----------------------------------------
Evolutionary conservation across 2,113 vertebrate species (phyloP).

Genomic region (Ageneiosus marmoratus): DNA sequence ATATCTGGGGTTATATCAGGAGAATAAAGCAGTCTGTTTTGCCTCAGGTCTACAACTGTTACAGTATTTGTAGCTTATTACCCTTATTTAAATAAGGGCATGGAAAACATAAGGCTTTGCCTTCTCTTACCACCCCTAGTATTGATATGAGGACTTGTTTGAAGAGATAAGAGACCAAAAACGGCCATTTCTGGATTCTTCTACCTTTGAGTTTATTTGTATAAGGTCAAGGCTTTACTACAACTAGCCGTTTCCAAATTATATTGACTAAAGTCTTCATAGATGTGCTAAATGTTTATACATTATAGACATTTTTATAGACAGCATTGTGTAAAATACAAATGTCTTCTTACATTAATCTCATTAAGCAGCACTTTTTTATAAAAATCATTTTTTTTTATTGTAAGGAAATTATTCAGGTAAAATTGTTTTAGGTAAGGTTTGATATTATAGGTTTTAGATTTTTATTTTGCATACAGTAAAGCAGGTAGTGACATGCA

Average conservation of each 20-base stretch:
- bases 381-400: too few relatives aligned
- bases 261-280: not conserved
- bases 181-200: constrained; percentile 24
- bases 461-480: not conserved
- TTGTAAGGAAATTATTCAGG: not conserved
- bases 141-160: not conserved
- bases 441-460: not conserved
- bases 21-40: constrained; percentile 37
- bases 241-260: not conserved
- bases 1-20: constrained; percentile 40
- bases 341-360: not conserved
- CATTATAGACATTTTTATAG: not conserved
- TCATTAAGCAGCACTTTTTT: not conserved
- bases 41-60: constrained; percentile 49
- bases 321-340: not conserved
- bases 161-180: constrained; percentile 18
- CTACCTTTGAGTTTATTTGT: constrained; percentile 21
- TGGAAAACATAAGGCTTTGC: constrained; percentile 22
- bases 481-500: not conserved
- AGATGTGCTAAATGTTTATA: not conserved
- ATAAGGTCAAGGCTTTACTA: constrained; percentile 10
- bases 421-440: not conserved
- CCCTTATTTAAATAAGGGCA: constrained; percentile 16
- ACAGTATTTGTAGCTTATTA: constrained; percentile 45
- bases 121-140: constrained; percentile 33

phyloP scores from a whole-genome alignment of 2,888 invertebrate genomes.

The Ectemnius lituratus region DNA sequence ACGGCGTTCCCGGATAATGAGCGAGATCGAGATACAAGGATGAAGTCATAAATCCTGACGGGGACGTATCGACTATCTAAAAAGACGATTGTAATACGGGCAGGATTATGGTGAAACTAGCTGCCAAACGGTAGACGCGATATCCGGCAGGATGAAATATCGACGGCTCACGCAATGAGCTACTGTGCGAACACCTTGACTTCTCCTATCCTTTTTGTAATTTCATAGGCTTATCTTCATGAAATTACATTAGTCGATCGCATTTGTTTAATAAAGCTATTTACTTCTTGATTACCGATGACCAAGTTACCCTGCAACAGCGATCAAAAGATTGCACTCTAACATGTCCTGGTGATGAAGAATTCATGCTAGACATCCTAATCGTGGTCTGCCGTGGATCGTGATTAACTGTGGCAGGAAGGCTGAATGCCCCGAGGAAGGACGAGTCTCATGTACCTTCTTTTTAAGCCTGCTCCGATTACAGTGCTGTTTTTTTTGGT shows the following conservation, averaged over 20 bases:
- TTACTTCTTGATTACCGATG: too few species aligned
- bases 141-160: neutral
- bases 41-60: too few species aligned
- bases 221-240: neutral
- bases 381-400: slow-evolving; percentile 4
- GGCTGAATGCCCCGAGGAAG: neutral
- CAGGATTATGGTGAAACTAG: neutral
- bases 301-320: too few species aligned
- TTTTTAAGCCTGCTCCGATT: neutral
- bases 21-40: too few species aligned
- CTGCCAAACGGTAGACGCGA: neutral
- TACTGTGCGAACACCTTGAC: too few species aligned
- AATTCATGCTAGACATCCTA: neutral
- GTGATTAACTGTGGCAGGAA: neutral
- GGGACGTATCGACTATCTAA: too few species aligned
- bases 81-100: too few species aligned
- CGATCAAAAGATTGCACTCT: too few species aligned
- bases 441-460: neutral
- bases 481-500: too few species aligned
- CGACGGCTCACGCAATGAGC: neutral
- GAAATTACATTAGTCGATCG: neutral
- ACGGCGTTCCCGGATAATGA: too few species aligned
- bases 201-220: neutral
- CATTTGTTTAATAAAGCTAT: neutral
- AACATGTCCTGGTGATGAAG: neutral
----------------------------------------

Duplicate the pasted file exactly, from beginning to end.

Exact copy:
Evolutionary conservation across 2,113 vertebrate species (phyloP).

Genomic region (Ageneiosus marmoratus): DNA sequence ATATCTGGGGTTATATCAGGAGAATAAAGCAGTCTGTTTTGCCTCAGGTCTACAACTGTTACAGTATTTGTAGCTTATTACCCTTATTTAAATAAGGGCATGGAAAACATAAGGCTTTGCCTTCTCTTACCACCCCTAGTATTGATATGAGGACTTGTTTGAAGAGATAAGAGACCAAAAACGGCCATTTCTGGATTCTTCTACCTTTGAGTTTATTTGTATAAGGTCAAGGCTTTACTACAACTAGCCGTTTCCAAATTATATTGACTAAAGTCTTCATAGATGTGCTAAATGTTTATACATTATAGACATTTTTATAGACAGCATTGTGTAAAATACAAATGTCTTCTTACATTAATCTCATTAAGCAGCACTTTTTTATAAAAATCATTTTTTTTTATTGTAAGGAAATTATTCAGGTAAAATTGTTTTAGGTAAGGTTTGATATTATAGGTTTTAGATTTTTATTTTGCATACAGTAAAGCAGGTAGTGACATGCA

Average conservation of each 20-base stretch:
- bases 381-400: too few relatives aligned
- bases 261-280: not conserved
- bases 181-200: constrained; percentile 24
- bases 461-480: not conserved
- TTGTAAGGAAATTATTCAGG: not conserved
- bases 141-160: not conserved
- bases 441-460: not conserved
- bases 21-40: constrained; percentile 37
- bases 241-260: not conserved
- bases 1-20: constrained; percentile 40
- bases 341-360: not conserved
- CATTATAGACATTTTTATAG: not conserved
- TCATTAAGCAGCACTTTTTT: not conserved
- bases 41-60: constrained; percentile 49
- bases 321-340: not conserved
- bases 161-180: constrained; percentile 18
- CTACCTTTGAGTTTATTTGT: constrained; percentile 21
- TGGAAAACATAAGGCTTTGC: constrained; percentile 22
- bases 481-500: not conserved
- AGATGTGCTAAATGTTTATA: not conserved
- ATAAGGTCAAGGCTTTACTA: constrained; percentile 10
- bases 421-440: not conserved
- CCCTTATTTAAATAAGGGCA: constrained; percentile 16
- ACAGTATTTGTAGCTTATTA: constrained; percentile 45
- bases 121-140: constrained; percentile 33

phyloP scores from a whole-genome alignment of 2,888 invertebrate genomes.

The Ectemnius lituratus region DNA sequence ACGGCGTTCCCGGATAATGAGCGAGATCGAGATACAAGGATGAAGTCATAAATCCTGACGGGGACGTATCGACTATCTAAAAAGACGATTGTAATACGGGCAGGATTATGGTGAAACTAGCTGCCAAACGGTAGACGCGATATCCGGCAGGATGAAATATCGACGGCTCACGCAATGAGCTACTGTGCGAACACCTTGACTTCTCCTATCCTTTTTGTAATTTCATAGGCTTATCTTCATGAAATTACATTAGTCGATCGCATTTGTTTAATAAAGCTATTTACTTCTTGATTACCGATGACCAAGTTACCCTGCAACAGCGATCAAAAGATTGCACTCTAACATGTCCTGGTGATGAAGAATTCATGCTAGACATCCTAATCGTGGTCTGCCGTGGATCGTGATTAACTGTGGCAGGAAGGCTGAATGCCCCGAGGAAGGACGAGTCTCATGTACCTTCTTTTTAAGCCTGCTCCGATTACAGTGCTGTTTTTTTTGGT shows the following conservation, averaged over 20 bases:
- TTACTTCTTGATTACCGATG: too few species aligned
- bases 141-160: neutral
- bases 41-60: too few species aligned
- bases 221-240: neutral
- bases 381-400: slow-evolving; percentile 4
- GGCTGAATGCCCCGAGGAAG: neutral
- CAGGATTATGGTGAAACTAG: neutral
- bases 301-320: too few species aligned
- TTTTTAAGCCTGCTCCGATT: neutral
- bases 21-40: too few species aligned
- CTGCCAAACGGTAGACGCGA: neutral
- TACTGTGCGAACACCTTGAC: too few species aligned
- AATTCATGCTAGACATCCTA: neutral
- GTGATTAACTGTGGCAGGAA: neutral
- GGGACGTATCGACTATCTAA: too few species aligned
- bases 81-100: too few species aligned
- CGATCAAAAGATTGCACTCT: too few species aligned
- bases 441-460: neutral
- bases 481-500: too few species aligned
- CGACGGCTCACGCAATGAGC: neutral
- GAAATTACATTAGTCGATCG: neutral
- ACGGCGTTCCCGGATAATGA: too few species aligned
- bases 201-220: neutral
- CATTTGTTTAATAAAGCTAT: neutral
- AACATGTCCTGGTGATGAAG: neutral